Dairy Farmers of America Agrees to Buy the Remains of the Country’s Biggest Milk Company - Modern Farmer

Dairy Farmers of America Agrees to Buy the Remains of the Country’s Biggest Milk Company

It will have to be thoroughly investigated for antitrust issues.

A Dean Foods processing facility in Illinois.
Photography by Philip Rozenski on Shutterstock

Due to the overwhelming pressures facing the dairy industry, Dean Foods filed for bankruptcy back in November of 2019.

At the time, it was rumored that Dairy Farmers of America, a gigantic dairy co-op, was interested in purchasing at least some of Dean Foods’s assets. That rumor has come true, as the DFA has agreed in principle to purchase dozens of Dean Foods’s dairy plants, at the cost of $425 million.

Dean Foods, formerly America’s largest dairy processor, cited challenges in the dairy industry as reason for the company’s bankruptcy, including excess supply, steadily decreasing demand, and the trendy specter of plant-based milks like oat milk. Dairy Farmers of America, on the other hand, is theoretically a cooperative of over 14,000 dairy farmers, but in reality is a conglomeration of previous co-ops.

What’s more, the DFA has for a few years now entered the milk production industry; the company now has 47 of its own manufacturing plants, often from mergers or purchases of manufacturers, just like the Dean Foods one. That creates a fundamental conflict of interest: How can the DFA represent farmers and manufacturers at the same time? The farmers want higher prices for their milk, while the manufacturers want lower prices. This has been a topic of occasional complaint from farmers, as detailed in this feature from The Counter.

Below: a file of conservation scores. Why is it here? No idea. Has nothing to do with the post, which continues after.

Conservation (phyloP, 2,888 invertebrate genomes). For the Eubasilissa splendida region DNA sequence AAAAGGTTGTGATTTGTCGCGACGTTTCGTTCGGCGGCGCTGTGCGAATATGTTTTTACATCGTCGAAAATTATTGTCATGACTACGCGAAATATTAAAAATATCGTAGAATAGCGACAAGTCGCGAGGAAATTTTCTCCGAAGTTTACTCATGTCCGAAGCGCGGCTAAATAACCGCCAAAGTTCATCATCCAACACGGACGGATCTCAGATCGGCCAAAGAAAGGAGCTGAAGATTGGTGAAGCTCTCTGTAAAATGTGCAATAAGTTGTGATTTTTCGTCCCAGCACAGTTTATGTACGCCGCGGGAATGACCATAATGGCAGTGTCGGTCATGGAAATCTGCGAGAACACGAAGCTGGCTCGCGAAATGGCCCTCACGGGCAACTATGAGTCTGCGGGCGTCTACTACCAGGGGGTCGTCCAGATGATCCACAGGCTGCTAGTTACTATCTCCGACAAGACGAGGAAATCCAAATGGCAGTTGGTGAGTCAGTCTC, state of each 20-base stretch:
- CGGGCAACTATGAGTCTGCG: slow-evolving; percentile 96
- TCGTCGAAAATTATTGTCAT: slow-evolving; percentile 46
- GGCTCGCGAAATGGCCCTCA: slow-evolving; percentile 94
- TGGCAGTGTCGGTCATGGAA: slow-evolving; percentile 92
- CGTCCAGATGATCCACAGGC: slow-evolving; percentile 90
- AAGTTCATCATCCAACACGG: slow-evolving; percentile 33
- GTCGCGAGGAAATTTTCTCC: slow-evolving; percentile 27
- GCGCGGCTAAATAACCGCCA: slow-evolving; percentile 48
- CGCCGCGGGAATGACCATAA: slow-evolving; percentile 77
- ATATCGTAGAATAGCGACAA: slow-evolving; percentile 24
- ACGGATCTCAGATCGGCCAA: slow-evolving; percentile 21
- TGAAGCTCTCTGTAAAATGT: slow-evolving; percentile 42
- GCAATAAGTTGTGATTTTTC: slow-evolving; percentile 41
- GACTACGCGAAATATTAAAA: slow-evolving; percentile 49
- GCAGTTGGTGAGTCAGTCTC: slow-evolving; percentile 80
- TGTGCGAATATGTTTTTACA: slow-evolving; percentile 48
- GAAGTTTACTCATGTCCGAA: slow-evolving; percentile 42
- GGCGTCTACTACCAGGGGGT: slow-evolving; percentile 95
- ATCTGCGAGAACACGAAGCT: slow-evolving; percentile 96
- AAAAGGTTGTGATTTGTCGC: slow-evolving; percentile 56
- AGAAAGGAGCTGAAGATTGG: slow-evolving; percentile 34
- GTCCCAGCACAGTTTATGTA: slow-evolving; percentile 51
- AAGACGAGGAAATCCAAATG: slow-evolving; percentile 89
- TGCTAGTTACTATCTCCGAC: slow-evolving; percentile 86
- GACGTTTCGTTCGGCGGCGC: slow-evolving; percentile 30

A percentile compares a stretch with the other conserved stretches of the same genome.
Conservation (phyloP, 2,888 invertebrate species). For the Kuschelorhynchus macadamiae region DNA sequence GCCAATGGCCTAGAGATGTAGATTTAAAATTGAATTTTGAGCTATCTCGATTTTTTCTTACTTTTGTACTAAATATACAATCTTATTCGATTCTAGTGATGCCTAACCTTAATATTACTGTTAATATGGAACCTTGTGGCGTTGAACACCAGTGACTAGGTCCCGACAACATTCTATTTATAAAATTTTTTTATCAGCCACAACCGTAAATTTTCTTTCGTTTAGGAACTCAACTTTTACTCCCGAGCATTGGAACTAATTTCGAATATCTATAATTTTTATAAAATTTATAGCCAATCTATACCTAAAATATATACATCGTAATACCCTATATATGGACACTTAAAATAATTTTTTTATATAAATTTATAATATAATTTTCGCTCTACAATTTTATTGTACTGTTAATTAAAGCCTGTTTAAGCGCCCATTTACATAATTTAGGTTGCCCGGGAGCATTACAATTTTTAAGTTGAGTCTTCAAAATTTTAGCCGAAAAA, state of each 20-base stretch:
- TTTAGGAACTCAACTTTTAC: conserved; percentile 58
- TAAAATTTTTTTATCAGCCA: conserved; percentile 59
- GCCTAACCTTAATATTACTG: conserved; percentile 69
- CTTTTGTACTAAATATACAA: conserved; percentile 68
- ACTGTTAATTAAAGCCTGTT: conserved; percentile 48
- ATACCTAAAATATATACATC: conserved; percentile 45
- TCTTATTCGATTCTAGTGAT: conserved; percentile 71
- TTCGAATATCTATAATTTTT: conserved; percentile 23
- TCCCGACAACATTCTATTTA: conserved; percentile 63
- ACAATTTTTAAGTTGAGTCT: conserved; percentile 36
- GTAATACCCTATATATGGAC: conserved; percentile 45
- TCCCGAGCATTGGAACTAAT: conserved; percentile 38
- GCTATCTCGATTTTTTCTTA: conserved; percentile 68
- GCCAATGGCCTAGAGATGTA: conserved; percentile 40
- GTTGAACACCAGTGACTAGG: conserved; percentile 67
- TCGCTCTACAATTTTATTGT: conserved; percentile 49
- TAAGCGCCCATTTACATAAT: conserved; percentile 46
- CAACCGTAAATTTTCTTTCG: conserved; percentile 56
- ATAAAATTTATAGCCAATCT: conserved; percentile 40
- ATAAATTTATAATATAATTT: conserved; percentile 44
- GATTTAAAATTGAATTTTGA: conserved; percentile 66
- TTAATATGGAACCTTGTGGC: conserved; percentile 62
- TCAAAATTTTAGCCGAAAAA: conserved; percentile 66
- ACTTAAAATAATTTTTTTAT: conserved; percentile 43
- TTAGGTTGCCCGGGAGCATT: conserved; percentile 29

DFA would increase its power over the American dairy industry by taking more manufacturing plants into its fold, but would it actually help farmers? For its part, the DFA says that including both farmers and manufacturers will allow it to ensure that farmers always have a market for their milk.

But there’s no guarantee that controlling even more of the dairy industry would create stability and fair wages for dairy farmers; after all, the market is the market. Even more, cooperatives aren’t under the same regulations as other companies, and don’t have to pay farmers federally mandated minimum prices.

The Justice Department, according to the New York Times, has already started investigating the possible merger. Even more strangely, the DFA and Dean Foods have a history; they were accused of working together to drive down milk prices, in a lawsuit resulting in a settlement.

CORRECTION: A previous version of the story incorrectly said that Dean Foods owned Land O’Lakes. Dean Foods Company does not own Land O’Lakes, Inc., nor does Land O’Lakes have any ownership interest in Dean Foods or its related companies. Land O’Lakes does have a milk supply and licensing relationship with Dean. We apologize for the error. 

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